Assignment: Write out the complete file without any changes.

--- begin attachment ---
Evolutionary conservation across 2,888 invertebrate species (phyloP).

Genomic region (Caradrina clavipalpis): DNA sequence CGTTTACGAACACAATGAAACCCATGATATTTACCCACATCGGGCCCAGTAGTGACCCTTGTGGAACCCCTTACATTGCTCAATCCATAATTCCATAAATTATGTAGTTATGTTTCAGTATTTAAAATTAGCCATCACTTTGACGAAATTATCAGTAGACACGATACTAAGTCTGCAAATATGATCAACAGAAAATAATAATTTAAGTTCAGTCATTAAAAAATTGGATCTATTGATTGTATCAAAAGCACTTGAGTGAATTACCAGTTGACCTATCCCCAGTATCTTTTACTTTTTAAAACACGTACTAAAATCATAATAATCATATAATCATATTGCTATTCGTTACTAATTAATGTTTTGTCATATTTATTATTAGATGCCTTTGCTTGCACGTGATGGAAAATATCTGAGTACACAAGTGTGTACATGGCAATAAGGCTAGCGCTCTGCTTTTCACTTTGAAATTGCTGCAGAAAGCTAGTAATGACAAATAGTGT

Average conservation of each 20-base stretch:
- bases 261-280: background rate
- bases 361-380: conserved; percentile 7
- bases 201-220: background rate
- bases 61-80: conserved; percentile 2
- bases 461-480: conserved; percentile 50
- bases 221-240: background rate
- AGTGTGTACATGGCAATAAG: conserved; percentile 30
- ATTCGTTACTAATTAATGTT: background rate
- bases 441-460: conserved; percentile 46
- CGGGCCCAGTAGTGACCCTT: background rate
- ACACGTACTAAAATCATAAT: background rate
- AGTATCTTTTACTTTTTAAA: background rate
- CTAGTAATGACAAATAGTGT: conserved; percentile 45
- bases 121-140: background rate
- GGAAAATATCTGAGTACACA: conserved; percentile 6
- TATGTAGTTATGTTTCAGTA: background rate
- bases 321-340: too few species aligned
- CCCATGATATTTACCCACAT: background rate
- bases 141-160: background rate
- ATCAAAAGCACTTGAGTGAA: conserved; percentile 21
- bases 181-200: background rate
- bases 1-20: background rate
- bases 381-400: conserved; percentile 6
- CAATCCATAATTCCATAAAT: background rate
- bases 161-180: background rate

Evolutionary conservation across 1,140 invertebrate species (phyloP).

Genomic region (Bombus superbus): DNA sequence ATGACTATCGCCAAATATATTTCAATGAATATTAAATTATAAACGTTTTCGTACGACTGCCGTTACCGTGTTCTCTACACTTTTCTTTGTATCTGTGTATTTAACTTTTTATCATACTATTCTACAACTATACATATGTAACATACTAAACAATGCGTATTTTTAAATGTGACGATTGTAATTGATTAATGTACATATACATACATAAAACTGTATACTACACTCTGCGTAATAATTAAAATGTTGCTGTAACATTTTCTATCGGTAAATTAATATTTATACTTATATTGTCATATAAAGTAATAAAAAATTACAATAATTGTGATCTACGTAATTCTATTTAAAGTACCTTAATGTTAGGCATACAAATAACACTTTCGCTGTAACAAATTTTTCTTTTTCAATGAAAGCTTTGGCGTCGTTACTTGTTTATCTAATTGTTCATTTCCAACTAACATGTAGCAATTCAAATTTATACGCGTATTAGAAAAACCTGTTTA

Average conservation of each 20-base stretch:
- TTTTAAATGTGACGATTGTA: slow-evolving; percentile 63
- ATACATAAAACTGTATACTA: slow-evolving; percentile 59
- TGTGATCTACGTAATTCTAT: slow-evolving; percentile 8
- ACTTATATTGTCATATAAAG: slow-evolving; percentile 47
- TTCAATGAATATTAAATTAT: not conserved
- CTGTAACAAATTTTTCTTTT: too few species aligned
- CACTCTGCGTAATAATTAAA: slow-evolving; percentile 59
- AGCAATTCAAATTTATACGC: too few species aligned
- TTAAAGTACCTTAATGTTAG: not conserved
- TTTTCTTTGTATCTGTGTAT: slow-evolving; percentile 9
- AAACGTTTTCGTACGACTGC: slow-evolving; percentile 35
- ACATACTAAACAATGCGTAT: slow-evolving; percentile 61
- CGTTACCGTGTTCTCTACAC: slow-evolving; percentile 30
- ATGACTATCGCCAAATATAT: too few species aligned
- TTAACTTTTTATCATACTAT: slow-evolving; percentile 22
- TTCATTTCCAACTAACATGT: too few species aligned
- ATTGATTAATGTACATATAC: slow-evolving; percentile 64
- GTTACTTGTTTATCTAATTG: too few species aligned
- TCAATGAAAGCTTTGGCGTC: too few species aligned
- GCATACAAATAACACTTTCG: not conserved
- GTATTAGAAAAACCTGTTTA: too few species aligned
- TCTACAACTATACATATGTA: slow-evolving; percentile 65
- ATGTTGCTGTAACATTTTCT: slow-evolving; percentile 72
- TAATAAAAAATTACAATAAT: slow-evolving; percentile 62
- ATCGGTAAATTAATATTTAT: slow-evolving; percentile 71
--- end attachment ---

Evolutionary conservation across 2,888 invertebrate species (phyloP).

Genomic region (Caradrina clavipalpis): DNA sequence CGTTTACGAACACAATGAAACCCATGATATTTACCCACATCGGGCCCAGTAGTGACCCTTGTGGAACCCCTTACATTGCTCAATCCATAATTCCATAAATTATGTAGTTATGTTTCAGTATTTAAAATTAGCCATCACTTTGACGAAATTATCAGTAGACACGATACTAAGTCTGCAAATATGATCAACAGAAAATAATAATTTAAGTTCAGTCATTAAAAAATTGGATCTATTGATTGTATCAAAAGCACTTGAGTGAATTACCAGTTGACCTATCCCCAGTATCTTTTACTTTTTAAAACACGTACTAAAATCATAATAATCATATAATCATATTGCTATTCGTTACTAATTAATGTTTTGTCATATTTATTATTAGATGCCTTTGCTTGCACGTGATGGAAAATATCTGAGTACACAAGTGTGTACATGGCAATAAGGCTAGCGCTCTGCTTTTCACTTTGAAATTGCTGCAGAAAGCTAGTAATGACAAATAGTGT

Average conservation of each 20-base stretch:
- bases 261-280: background rate
- bases 361-380: conserved; percentile 7
- bases 201-220: background rate
- bases 61-80: conserved; percentile 2
- bases 461-480: conserved; percentile 50
- bases 221-240: background rate
- AGTGTGTACATGGCAATAAG: conserved; percentile 30
- ATTCGTTACTAATTAATGTT: background rate
- bases 441-460: conserved; percentile 46
- CGGGCCCAGTAGTGACCCTT: background rate
- ACACGTACTAAAATCATAAT: background rate
- AGTATCTTTTACTTTTTAAA: background rate
- CTAGTAATGACAAATAGTGT: conserved; percentile 45
- bases 121-140: background rate
- GGAAAATATCTGAGTACACA: conserved; percentile 6
- TATGTAGTTATGTTTCAGTA: background rate
- bases 321-340: too few species aligned
- CCCATGATATTTACCCACAT: background rate
- bases 141-160: background rate
- ATCAAAAGCACTTGAGTGAA: conserved; percentile 21
- bases 181-200: background rate
- bases 1-20: background rate
- bases 381-400: conserved; percentile 6
- CAATCCATAATTCCATAAAT: background rate
- bases 161-180: background rate

Evolutionary conservation across 1,140 invertebrate species (phyloP).

Genomic region (Bombus superbus): DNA sequence ATGACTATCGCCAAATATATTTCAATGAATATTAAATTATAAACGTTTTCGTACGACTGCCGTTACCGTGTTCTCTACACTTTTCTTTGTATCTGTGTATTTAACTTTTTATCATACTATTCTACAACTATACATATGTAACATACTAAACAATGCGTATTTTTAAATGTGACGATTGTAATTGATTAATGTACATATACATACATAAAACTGTATACTACACTCTGCGTAATAATTAAAATGTTGCTGTAACATTTTCTATCGGTAAATTAATATTTATACTTATATTGTCATATAAAGTAATAAAAAATTACAATAATTGTGATCTACGTAATTCTATTTAAAGTACCTTAATGTTAGGCATACAAATAACACTTTCGCTGTAACAAATTTTTCTTTTTCAATGAAAGCTTTGGCGTCGTTACTTGTTTATCTAATTGTTCATTTCCAACTAACATGTAGCAATTCAAATTTATACGCGTATTAGAAAAACCTGTTTA

Average conservation of each 20-base stretch:
- TTTTAAATGTGACGATTGTA: slow-evolving; percentile 63
- ATACATAAAACTGTATACTA: slow-evolving; percentile 59
- TGTGATCTACGTAATTCTAT: slow-evolving; percentile 8
- ACTTATATTGTCATATAAAG: slow-evolving; percentile 47
- TTCAATGAATATTAAATTAT: not conserved
- CTGTAACAAATTTTTCTTTT: too few species aligned
- CACTCTGCGTAATAATTAAA: slow-evolving; percentile 59
- AGCAATTCAAATTTATACGC: too few species aligned
- TTAAAGTACCTTAATGTTAG: not conserved
- TTTTCTTTGTATCTGTGTAT: slow-evolving; percentile 9
- AAACGTTTTCGTACGACTGC: slow-evolving; percentile 35
- ACATACTAAACAATGCGTAT: slow-evolving; percentile 61
- CGTTACCGTGTTCTCTACAC: slow-evolving; percentile 30
- ATGACTATCGCCAAATATAT: too few species aligned
- TTAACTTTTTATCATACTAT: slow-evolving; percentile 22
- TTCATTTCCAACTAACATGT: too few species aligned
- ATTGATTAATGTACATATAC: slow-evolving; percentile 64
- GTTACTTGTTTATCTAATTG: too few species aligned
- TCAATGAAAGCTTTGGCGTC: too few species aligned
- GCATACAAATAACACTTTCG: not conserved
- GTATTAGAAAAACCTGTTTA: too few species aligned
- TCTACAACTATACATATGTA: slow-evolving; percentile 65
- ATGTTGCTGTAACATTTTCT: slow-evolving; percentile 72
- TAATAAAAAATTACAATAAT: slow-evolving; percentile 62
- ATCGGTAAATTAATATTTAT: slow-evolving; percentile 71